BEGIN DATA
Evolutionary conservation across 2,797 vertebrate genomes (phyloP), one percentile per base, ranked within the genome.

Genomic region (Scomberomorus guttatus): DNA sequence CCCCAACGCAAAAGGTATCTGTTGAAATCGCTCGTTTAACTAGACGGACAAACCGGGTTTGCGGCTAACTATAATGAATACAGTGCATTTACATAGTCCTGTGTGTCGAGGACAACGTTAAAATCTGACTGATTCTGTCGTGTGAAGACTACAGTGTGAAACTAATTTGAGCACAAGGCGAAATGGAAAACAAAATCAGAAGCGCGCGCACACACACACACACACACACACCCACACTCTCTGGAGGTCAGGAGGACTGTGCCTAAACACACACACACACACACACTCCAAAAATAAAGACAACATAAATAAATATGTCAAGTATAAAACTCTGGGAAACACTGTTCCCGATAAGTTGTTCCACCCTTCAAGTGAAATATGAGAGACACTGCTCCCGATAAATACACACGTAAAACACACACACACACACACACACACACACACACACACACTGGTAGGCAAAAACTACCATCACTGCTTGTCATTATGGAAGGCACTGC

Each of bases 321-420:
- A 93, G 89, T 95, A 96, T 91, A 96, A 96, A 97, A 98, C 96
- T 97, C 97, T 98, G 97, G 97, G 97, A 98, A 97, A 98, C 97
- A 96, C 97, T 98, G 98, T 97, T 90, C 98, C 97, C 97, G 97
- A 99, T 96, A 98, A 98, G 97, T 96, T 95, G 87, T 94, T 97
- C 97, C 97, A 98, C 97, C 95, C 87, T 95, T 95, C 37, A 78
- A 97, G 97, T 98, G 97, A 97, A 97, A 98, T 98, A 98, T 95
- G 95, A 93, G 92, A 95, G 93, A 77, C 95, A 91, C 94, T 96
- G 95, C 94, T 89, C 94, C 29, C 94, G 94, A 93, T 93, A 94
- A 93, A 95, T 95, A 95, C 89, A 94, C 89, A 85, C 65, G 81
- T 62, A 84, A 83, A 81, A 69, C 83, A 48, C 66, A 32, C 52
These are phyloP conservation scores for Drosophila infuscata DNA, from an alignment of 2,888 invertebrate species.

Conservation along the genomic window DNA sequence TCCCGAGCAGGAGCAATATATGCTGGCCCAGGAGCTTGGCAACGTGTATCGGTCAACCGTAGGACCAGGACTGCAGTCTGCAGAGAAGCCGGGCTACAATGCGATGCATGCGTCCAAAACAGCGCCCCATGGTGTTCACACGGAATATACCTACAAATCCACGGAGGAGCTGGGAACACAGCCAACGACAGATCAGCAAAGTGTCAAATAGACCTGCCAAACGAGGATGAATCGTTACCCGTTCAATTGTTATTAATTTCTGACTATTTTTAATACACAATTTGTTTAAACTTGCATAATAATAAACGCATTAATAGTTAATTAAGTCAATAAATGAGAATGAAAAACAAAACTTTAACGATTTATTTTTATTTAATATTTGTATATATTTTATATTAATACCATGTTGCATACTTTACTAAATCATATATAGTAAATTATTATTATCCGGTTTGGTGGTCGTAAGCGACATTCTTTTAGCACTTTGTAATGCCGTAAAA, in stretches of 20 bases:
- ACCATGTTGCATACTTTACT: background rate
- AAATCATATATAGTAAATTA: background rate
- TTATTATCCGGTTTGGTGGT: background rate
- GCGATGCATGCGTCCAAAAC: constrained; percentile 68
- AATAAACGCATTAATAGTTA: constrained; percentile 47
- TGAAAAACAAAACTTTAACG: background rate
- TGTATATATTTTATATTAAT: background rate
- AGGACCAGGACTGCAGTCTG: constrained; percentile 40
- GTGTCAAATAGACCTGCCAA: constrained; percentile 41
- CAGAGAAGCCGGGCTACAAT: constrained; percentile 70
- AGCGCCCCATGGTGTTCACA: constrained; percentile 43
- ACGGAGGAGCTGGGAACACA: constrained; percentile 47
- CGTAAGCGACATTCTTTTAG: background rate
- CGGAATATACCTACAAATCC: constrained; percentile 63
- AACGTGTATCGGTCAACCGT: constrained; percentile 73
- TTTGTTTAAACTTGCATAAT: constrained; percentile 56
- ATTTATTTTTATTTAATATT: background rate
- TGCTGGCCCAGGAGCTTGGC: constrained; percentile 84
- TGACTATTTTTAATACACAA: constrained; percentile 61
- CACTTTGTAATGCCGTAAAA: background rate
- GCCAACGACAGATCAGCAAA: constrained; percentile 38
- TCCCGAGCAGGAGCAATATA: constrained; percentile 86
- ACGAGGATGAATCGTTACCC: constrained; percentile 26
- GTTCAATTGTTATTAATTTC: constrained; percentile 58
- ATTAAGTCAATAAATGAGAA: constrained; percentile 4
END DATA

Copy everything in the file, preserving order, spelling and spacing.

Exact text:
Evolutionary conservation across 2,797 vertebrate genomes (phyloP), one percentile per base, ranked within the genome.

Genomic region (Scomberomorus guttatus): DNA sequence CCCCAACGCAAAAGGTATCTGTTGAAATCGCTCGTTTAACTAGACGGACAAACCGGGTTTGCGGCTAACTATAATGAATACAGTGCATTTACATAGTCCTGTGTGTCGAGGACAACGTTAAAATCTGACTGATTCTGTCGTGTGAAGACTACAGTGTGAAACTAATTTGAGCACAAGGCGAAATGGAAAACAAAATCAGAAGCGCGCGCACACACACACACACACACACACCCACACTCTCTGGAGGTCAGGAGGACTGTGCCTAAACACACACACACACACACACTCCAAAAATAAAGACAACATAAATAAATATGTCAAGTATAAAACTCTGGGAAACACTGTTCCCGATAAGTTGTTCCACCCTTCAAGTGAAATATGAGAGACACTGCTCCCGATAAATACACACGTAAAACACACACACACACACACACACACACACACACACACACTGGTAGGCAAAAACTACCATCACTGCTTGTCATTATGGAAGGCACTGC

Each of bases 321-420:
- A 93, G 89, T 95, A 96, T 91, A 96, A 96, A 97, A 98, C 96
- T 97, C 97, T 98, G 97, G 97, G 97, A 98, A 97, A 98, C 97
- A 96, C 97, T 98, G 98, T 97, T 90, C 98, C 97, C 97, G 97
- A 99, T 96, A 98, A 98, G 97, T 96, T 95, G 87, T 94, T 97
- C 97, C 97, A 98, C 97, C 95, C 87, T 95, T 95, C 37, A 78
- A 97, G 97, T 98, G 97, A 97, A 97, A 98, T 98, A 98, T 95
- G 95, A 93, G 92, A 95, G 93, A 77, C 95, A 91, C 94, T 96
- G 95, C 94, T 89, C 94, C 29, C 94, G 94, A 93, T 93, A 94
- A 93, A 95, T 95, A 95, C 89, A 94, C 89, A 85, C 65, G 81
- T 62, A 84, A 83, A 81, A 69, C 83, A 48, C 66, A 32, C 52
These are phyloP conservation scores for Drosophila infuscata DNA, from an alignment of 2,888 invertebrate species.

Conservation along the genomic window DNA sequence TCCCGAGCAGGAGCAATATATGCTGGCCCAGGAGCTTGGCAACGTGTATCGGTCAACCGTAGGACCAGGACTGCAGTCTGCAGAGAAGCCGGGCTACAATGCGATGCATGCGTCCAAAACAGCGCCCCATGGTGTTCACACGGAATATACCTACAAATCCACGGAGGAGCTGGGAACACAGCCAACGACAGATCAGCAAAGTGTCAAATAGACCTGCCAAACGAGGATGAATCGTTACCCGTTCAATTGTTATTAATTTCTGACTATTTTTAATACACAATTTGTTTAAACTTGCATAATAATAAACGCATTAATAGTTAATTAAGTCAATAAATGAGAATGAAAAACAAAACTTTAACGATTTATTTTTATTTAATATTTGTATATATTTTATATTAATACCATGTTGCATACTTTACTAAATCATATATAGTAAATTATTATTATCCGGTTTGGTGGTCGTAAGCGACATTCTTTTAGCACTTTGTAATGCCGTAAAA, in stretches of 20 bases:
- ACCATGTTGCATACTTTACT: background rate
- AAATCATATATAGTAAATTA: background rate
- TTATTATCCGGTTTGGTGGT: background rate
- GCGATGCATGCGTCCAAAAC: constrained; percentile 68
- AATAAACGCATTAATAGTTA: constrained; percentile 47
- TGAAAAACAAAACTTTAACG: background rate
- TGTATATATTTTATATTAAT: background rate
- AGGACCAGGACTGCAGTCTG: constrained; percentile 40
- GTGTCAAATAGACCTGCCAA: constrained; percentile 41
- CAGAGAAGCCGGGCTACAAT: constrained; percentile 70
- AGCGCCCCATGGTGTTCACA: constrained; percentile 43
- ACGGAGGAGCTGGGAACACA: constrained; percentile 47
- CGTAAGCGACATTCTTTTAG: background rate
- CGGAATATACCTACAAATCC: constrained; percentile 63
- AACGTGTATCGGTCAACCGT: constrained; percentile 73
- TTTGTTTAAACTTGCATAAT: constrained; percentile 56
- ATTTATTTTTATTTAATATT: background rate
- TGCTGGCCCAGGAGCTTGGC: constrained; percentile 84
- TGACTATTTTTAATACACAA: constrained; percentile 61
- CACTTTGTAATGCCGTAAAA: background rate
- GCCAACGACAGATCAGCAAA: constrained; percentile 38
- TCCCGAGCAGGAGCAATATA: constrained; percentile 86
- ACGAGGATGAATCGTTACCC: constrained; percentile 26
- GTTCAATTGTTATTAATTTC: constrained; percentile 58
- ATTAAGTCAATAAATGAGAA: constrained; percentile 4